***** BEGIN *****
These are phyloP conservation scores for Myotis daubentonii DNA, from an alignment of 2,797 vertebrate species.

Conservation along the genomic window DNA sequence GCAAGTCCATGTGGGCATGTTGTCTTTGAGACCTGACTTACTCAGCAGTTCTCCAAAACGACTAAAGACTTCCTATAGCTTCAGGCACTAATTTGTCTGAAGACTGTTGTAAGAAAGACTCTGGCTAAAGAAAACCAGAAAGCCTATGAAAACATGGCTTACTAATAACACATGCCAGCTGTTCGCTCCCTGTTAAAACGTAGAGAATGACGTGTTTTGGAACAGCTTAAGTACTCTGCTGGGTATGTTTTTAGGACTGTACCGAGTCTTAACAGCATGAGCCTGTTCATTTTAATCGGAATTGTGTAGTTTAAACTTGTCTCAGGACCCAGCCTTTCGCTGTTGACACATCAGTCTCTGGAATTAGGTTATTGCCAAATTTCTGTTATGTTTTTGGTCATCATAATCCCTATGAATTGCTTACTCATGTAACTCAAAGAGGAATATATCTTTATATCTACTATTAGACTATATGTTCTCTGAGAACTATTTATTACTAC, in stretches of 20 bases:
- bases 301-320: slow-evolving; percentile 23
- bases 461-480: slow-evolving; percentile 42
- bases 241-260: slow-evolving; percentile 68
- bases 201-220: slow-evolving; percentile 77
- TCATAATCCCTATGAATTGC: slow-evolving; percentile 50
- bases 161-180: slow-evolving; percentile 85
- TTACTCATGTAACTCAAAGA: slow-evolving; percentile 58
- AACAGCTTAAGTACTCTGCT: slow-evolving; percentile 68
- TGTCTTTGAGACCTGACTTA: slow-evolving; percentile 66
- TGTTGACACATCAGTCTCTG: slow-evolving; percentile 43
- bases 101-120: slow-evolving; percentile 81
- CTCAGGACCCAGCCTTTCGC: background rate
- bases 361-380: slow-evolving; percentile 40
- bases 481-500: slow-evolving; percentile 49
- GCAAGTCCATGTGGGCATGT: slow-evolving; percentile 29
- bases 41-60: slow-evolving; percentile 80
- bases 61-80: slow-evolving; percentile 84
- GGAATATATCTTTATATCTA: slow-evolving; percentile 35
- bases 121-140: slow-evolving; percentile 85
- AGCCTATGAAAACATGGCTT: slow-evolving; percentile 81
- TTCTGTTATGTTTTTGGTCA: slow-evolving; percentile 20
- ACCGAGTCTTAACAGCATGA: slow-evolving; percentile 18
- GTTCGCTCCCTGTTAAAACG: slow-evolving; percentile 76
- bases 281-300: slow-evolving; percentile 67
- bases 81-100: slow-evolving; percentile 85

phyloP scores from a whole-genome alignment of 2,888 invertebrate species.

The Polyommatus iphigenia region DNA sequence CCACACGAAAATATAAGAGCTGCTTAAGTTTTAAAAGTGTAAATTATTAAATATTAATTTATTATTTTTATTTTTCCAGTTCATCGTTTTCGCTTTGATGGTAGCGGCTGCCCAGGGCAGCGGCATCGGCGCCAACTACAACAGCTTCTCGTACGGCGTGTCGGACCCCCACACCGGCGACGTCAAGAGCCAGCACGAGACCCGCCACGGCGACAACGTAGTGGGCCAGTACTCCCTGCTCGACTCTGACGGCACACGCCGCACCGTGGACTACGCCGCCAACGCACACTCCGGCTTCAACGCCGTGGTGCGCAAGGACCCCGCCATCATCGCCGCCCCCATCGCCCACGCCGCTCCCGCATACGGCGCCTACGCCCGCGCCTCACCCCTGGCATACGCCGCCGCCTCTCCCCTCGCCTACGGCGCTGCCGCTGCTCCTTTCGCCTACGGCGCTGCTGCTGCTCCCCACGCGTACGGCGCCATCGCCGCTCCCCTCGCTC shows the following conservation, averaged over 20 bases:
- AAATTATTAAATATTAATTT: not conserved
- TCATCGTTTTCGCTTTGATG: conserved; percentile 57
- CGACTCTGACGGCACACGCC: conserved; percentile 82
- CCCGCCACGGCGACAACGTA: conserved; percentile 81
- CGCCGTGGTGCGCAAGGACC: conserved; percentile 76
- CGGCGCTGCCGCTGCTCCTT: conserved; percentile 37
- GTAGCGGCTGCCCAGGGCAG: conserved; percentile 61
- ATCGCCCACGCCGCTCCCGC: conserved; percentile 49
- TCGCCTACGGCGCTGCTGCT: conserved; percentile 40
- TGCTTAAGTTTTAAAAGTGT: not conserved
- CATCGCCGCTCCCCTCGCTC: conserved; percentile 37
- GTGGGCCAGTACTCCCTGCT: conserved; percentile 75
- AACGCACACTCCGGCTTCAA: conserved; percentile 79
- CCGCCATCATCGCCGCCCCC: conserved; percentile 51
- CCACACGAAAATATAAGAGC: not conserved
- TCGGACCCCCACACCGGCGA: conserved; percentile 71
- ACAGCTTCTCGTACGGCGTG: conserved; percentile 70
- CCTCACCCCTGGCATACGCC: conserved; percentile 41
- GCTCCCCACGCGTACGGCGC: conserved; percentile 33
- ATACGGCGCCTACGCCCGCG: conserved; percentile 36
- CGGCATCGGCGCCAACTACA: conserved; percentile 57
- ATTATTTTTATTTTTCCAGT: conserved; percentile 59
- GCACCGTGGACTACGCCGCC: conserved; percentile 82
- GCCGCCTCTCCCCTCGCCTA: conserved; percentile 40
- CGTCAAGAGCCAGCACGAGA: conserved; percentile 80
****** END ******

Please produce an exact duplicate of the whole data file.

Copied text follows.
These are phyloP conservation scores for Myotis daubentonii DNA, from an alignment of 2,797 vertebrate species.

Conservation along the genomic window DNA sequence GCAAGTCCATGTGGGCATGTTGTCTTTGAGACCTGACTTACTCAGCAGTTCTCCAAAACGACTAAAGACTTCCTATAGCTTCAGGCACTAATTTGTCTGAAGACTGTTGTAAGAAAGACTCTGGCTAAAGAAAACCAGAAAGCCTATGAAAACATGGCTTACTAATAACACATGCCAGCTGTTCGCTCCCTGTTAAAACGTAGAGAATGACGTGTTTTGGAACAGCTTAAGTACTCTGCTGGGTATGTTTTTAGGACTGTACCGAGTCTTAACAGCATGAGCCTGTTCATTTTAATCGGAATTGTGTAGTTTAAACTTGTCTCAGGACCCAGCCTTTCGCTGTTGACACATCAGTCTCTGGAATTAGGTTATTGCCAAATTTCTGTTATGTTTTTGGTCATCATAATCCCTATGAATTGCTTACTCATGTAACTCAAAGAGGAATATATCTTTATATCTACTATTAGACTATATGTTCTCTGAGAACTATTTATTACTAC, in stretches of 20 bases:
- bases 301-320: slow-evolving; percentile 23
- bases 461-480: slow-evolving; percentile 42
- bases 241-260: slow-evolving; percentile 68
- bases 201-220: slow-evolving; percentile 77
- TCATAATCCCTATGAATTGC: slow-evolving; percentile 50
- bases 161-180: slow-evolving; percentile 85
- TTACTCATGTAACTCAAAGA: slow-evolving; percentile 58
- AACAGCTTAAGTACTCTGCT: slow-evolving; percentile 68
- TGTCTTTGAGACCTGACTTA: slow-evolving; percentile 66
- TGTTGACACATCAGTCTCTG: slow-evolving; percentile 43
- bases 101-120: slow-evolving; percentile 81
- CTCAGGACCCAGCCTTTCGC: background rate
- bases 361-380: slow-evolving; percentile 40
- bases 481-500: slow-evolving; percentile 49
- GCAAGTCCATGTGGGCATGT: slow-evolving; percentile 29
- bases 41-60: slow-evolving; percentile 80
- bases 61-80: slow-evolving; percentile 84
- GGAATATATCTTTATATCTA: slow-evolving; percentile 35
- bases 121-140: slow-evolving; percentile 85
- AGCCTATGAAAACATGGCTT: slow-evolving; percentile 81
- TTCTGTTATGTTTTTGGTCA: slow-evolving; percentile 20
- ACCGAGTCTTAACAGCATGA: slow-evolving; percentile 18
- GTTCGCTCCCTGTTAAAACG: slow-evolving; percentile 76
- bases 281-300: slow-evolving; percentile 67
- bases 81-100: slow-evolving; percentile 85

phyloP scores from a whole-genome alignment of 2,888 invertebrate species.

The Polyommatus iphigenia region DNA sequence CCACACGAAAATATAAGAGCTGCTTAAGTTTTAAAAGTGTAAATTATTAAATATTAATTTATTATTTTTATTTTTCCAGTTCATCGTTTTCGCTTTGATGGTAGCGGCTGCCCAGGGCAGCGGCATCGGCGCCAACTACAACAGCTTCTCGTACGGCGTGTCGGACCCCCACACCGGCGACGTCAAGAGCCAGCACGAGACCCGCCACGGCGACAACGTAGTGGGCCAGTACTCCCTGCTCGACTCTGACGGCACACGCCGCACCGTGGACTACGCCGCCAACGCACACTCCGGCTTCAACGCCGTGGTGCGCAAGGACCCCGCCATCATCGCCGCCCCCATCGCCCACGCCGCTCCCGCATACGGCGCCTACGCCCGCGCCTCACCCCTGGCATACGCCGCCGCCTCTCCCCTCGCCTACGGCGCTGCCGCTGCTCCTTTCGCCTACGGCGCTGCTGCTGCTCCCCACGCGTACGGCGCCATCGCCGCTCCCCTCGCTC shows the following conservation, averaged over 20 bases:
- AAATTATTAAATATTAATTT: not conserved
- TCATCGTTTTCGCTTTGATG: conserved; percentile 57
- CGACTCTGACGGCACACGCC: conserved; percentile 82
- CCCGCCACGGCGACAACGTA: conserved; percentile 81
- CGCCGTGGTGCGCAAGGACC: conserved; percentile 76
- CGGCGCTGCCGCTGCTCCTT: conserved; percentile 37
- GTAGCGGCTGCCCAGGGCAG: conserved; percentile 61
- ATCGCCCACGCCGCTCCCGC: conserved; percentile 49
- TCGCCTACGGCGCTGCTGCT: conserved; percentile 40
- TGCTTAAGTTTTAAAAGTGT: not conserved
- CATCGCCGCTCCCCTCGCTC: conserved; percentile 37
- GTGGGCCAGTACTCCCTGCT: conserved; percentile 75
- AACGCACACTCCGGCTTCAA: conserved; percentile 79
- CCGCCATCATCGCCGCCCCC: conserved; percentile 51
- CCACACGAAAATATAAGAGC: not conserved
- TCGGACCCCCACACCGGCGA: conserved; percentile 71
- ACAGCTTCTCGTACGGCGTG: conserved; percentile 70
- CCTCACCCCTGGCATACGCC: conserved; percentile 41
- GCTCCCCACGCGTACGGCGC: conserved; percentile 33
- ATACGGCGCCTACGCCCGCG: conserved; percentile 36
- CGGCATCGGCGCCAACTACA: conserved; percentile 57
- ATTATTTTTATTTTTCCAGT: conserved; percentile 59
- GCACCGTGGACTACGCCGCC: conserved; percentile 82
- GCCGCCTCTCCCCTCGCCTA: conserved; percentile 40
- CGTCAAGAGCCAGCACGAGA: conserved; percentile 80